Do You Know Nutrition?: Junk food has little or no nutritional value
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By Phylis Canion
Everyone has always teased me about being a junk food junkie, however, the older I get the more I am beginning to realize years of eating unhealthy are gradually taking a toll on my body. I feel a lot older than I am and am convinced it is because of years of eating junk food. Can you please share some information about where the term "junk food junkie" came from? The joke is not on me anymore.
Junk food is typically defined as food with little or no nutritional value and high in calories, fat, sugar, salt and quite often caffeine.
The term "junk food junkie" came about in the 1960s (and we really didn't even have junk food back then), but became very popular in 1976 when the song "Junk Food Junkie" reached the top of the charts.
Junk food is the leading cause of obesity in the United States because of the over-consumption of sweetened cereals, canned sodas, candy, processed food and fast foods.
Did you know:
A can of soda contains 10 teaspoons of sugar and that the metal in the can cost more than the ingredients (which is mostly additives, sugar and caffeine).
The average American consumes more sugar in two weeks than a person a century ago would have eaten in a whole year.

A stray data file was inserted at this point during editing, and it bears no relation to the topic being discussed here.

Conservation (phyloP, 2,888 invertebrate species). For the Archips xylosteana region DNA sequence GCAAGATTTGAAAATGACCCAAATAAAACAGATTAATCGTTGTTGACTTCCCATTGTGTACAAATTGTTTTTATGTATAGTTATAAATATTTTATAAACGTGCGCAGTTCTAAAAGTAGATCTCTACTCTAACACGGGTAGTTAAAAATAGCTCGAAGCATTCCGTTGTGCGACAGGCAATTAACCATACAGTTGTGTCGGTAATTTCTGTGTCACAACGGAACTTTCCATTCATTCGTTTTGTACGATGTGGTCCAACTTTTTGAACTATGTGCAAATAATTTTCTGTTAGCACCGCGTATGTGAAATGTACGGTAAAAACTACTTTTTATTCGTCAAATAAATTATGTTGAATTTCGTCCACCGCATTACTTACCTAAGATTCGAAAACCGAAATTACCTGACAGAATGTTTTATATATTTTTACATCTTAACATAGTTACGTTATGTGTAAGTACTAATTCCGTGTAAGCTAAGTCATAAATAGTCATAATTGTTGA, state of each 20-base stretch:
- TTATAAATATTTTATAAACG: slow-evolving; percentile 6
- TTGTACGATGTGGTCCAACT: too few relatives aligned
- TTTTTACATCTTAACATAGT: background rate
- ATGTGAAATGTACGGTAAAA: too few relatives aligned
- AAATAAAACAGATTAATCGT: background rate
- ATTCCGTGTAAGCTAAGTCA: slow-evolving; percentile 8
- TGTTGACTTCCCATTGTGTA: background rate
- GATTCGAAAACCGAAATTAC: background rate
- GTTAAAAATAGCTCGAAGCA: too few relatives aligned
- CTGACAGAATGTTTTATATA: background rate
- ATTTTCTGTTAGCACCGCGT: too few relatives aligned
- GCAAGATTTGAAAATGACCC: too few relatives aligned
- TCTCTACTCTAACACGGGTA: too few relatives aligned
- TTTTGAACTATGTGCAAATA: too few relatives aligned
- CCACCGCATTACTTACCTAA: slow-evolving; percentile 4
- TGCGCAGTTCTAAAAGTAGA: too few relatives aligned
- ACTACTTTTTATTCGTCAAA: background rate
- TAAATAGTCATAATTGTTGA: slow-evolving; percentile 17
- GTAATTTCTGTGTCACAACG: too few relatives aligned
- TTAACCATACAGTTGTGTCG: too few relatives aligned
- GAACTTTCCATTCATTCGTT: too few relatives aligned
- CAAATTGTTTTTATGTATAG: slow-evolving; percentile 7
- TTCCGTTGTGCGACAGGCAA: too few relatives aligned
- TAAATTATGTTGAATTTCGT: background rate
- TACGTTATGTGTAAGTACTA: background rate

Corn dextrin, a common thickener used in junk food, is also the glue on envelopes.
The creamy middle of a twinkie is not cream at all, but mostly shortening.
All of the additives and preservatives used in junk food, such as common food dyes and sodium benzoate, can cause children to become hyperactive and easily distracted.
According to the National Health and Nutrition Examination Survey on junk food eaters, 84 percent ate no high fiber, 82 percent ate no cruciferous vegetables, such as broccoli, Brussels sprouts, cabbage or cauliflower (the real cancer fighters), 49 percent ate no vegetables other than potatoes and 41 percent ate no fruit.
Sugar sales on a yearly average generate approximately $230 million.
Of the $7 billion spent on food advertising last year, only 4 percent of all advertising by food manufacturing was spent on basic staples like poultry and vegetables.
Nestle Purina Pet Care spent more than $29.7 million last year on ONE cat food product. And what is wrong with this picture?
Phylis B. Canion is a doctor of naturopathic medicine and is a certified nutritional consultant, email her at email@example.com. This column is for nutritional information only and is not intended to treat, diagnose or cure.